The National Museum of Australia’s blockbuster exhibition Songlines: Tracking the Seven Sisters will be on show at the Musée du Quai Branly, Paris, France, 4 April to 2 July 2023.
Songlines: Tracking the Seven Sisters showcases five First Nations songlines from Australia’s Western and Central Deserts. It uses over 300 paintings and photographs, objects, song, dance and multimedia to narrate the story of the Seven Sisters and their creation of the continent as they travelled from west to east.
As part of the 70th anniversary of Australian-German diplomatic relations, the National Museum live-streamed the Humboldt launch of Songlines in Berlin to Canberra.
The Museum’s Director, Dr Mathew Trinca AM, and Germany’s Ambassador to Australia, Dr Thomas Fitschen, spoke from the Museum’s Gandel Atrium as part of the live-stream launch, which also included a Welcome to Country in language by Ngambri and Ngunnawal custodian Paul Girrawah House.
Dr Mathew Trinca AM, Director of the National Museum:
This is a momentous occasion for the National Museum of Australia and our award-winning exhibition, Songlines: Tracking the Seven Sisters – one of the first major international shows to be displayed at the Humboldt Forum in Berlin. We are immensely proud to be sharing the foundational Australian stories with German audiences, who I know will be as captivated by this award-winning show as Australian audiences were, when the exhibition showed in Canberra.
It is fitting that Songlines is on display in Berlin’s newest cultural centre in 2022, as we celebrate 70 years of Australian–German relations.
In Berlin, Dr Hartmut Dorgerloh, General Director of the Humboldt Forum, addressed the official launch which was attended by Margo Ngawa Neale, the National Museum’s Senior Indigenous Curator and Principal Advisor, and several Indigenous artists whose work features in the exhibition including Curtis Taylor, Brenda Douglas, Tapaya Edwards, Anawari Mitchell and Jennifer Mitchell.
Dr Hartmut Dorgerloh, General Director of the Humboldt Forum:
Songlines presents an extraordinary encounter with the art and cultures of Indigenous communities at the Humboldt Forum. The program is an important contribution to presenting this new site of international polyphony, trans-disciplinarity and experiential knowledge to a broad audience.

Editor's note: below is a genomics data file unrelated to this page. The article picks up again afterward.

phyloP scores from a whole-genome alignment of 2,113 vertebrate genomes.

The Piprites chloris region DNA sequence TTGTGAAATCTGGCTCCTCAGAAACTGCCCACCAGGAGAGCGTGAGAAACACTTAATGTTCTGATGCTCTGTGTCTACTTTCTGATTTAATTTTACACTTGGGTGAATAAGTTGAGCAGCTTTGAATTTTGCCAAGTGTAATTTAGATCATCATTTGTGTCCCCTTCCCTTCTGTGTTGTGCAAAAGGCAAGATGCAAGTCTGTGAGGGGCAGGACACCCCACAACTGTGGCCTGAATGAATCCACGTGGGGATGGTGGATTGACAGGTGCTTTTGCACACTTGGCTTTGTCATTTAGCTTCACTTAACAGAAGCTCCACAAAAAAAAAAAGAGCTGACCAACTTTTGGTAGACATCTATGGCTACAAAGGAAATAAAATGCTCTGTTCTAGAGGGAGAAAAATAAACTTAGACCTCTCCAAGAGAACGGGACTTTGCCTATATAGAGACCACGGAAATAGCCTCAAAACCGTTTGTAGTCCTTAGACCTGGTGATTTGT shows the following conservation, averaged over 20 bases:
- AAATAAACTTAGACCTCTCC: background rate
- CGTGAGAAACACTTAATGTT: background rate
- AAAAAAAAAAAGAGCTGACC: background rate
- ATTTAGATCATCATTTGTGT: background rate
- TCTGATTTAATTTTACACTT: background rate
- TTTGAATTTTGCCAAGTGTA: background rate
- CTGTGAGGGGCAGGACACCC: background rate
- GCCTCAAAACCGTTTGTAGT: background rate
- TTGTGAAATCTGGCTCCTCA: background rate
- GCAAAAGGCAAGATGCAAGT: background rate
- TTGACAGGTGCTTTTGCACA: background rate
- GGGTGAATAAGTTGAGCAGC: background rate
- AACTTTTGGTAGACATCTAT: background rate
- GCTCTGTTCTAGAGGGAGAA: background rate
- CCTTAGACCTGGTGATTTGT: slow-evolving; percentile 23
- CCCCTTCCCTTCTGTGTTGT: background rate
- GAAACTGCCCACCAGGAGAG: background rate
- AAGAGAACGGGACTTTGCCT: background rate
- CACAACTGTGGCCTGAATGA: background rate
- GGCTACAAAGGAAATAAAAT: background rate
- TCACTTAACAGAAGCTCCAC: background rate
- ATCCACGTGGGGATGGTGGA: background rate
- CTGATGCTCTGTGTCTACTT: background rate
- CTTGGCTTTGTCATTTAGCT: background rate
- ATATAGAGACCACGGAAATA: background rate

It also opens up new perspectives on how the Humboldt Forum can become an important site for self-determination, participation, transmission and mediation. Our visitors are invited to follow the trail of the Seven Sisters in the exhibition. We hope that they are as fascinated as we are by the stunning art and installations whilst ‘walking’ the songlines.
Songlines: Tracking the Seven Sisters is available to tour nationally and internationally.
The National Museum is committed to its key strategic goal of taking great Australian stories to the world. Developed in consultation with the traditional owners of the stories, this exhibition tells an ancient creation saga of the Australian desert.
Songlines is an Indigenous Australian narrative, and a global story, the equal of great oral storytelling traditions and epic poems throughout history. It showcases the unique cultural heritage assets of Australia.
If you are interested in hosting this touring exhibition please contact: email@example.com
Songlines tour media releases
Songlines will showcase Australian art and culture in the United Kingdom, Germany and France.
Songlines was the Western Australian Museum's Boola Bardip's first major temporary exhibition.
Songlines: Tracking the Seven Sisters is an international touring exhibition produced by the National Museum of Australia with the ongoing support of the traditional Aboriginal custodians and knowledge holders of this story.
Songlines was also on show at:
- Humboldt Forum, Berlin, Germany, 17 June to 30 October 2022
- The Box, Plymouth, United Kingdom, 21 October 2021 to 27 February 2022
- Western Australian Museum, Perth, 23 November 2020 to 26 April 2021
- National Museum of Australia, Canberra, 14 September 2017 to 28 February 2018
Explore more on the Songlines exhibition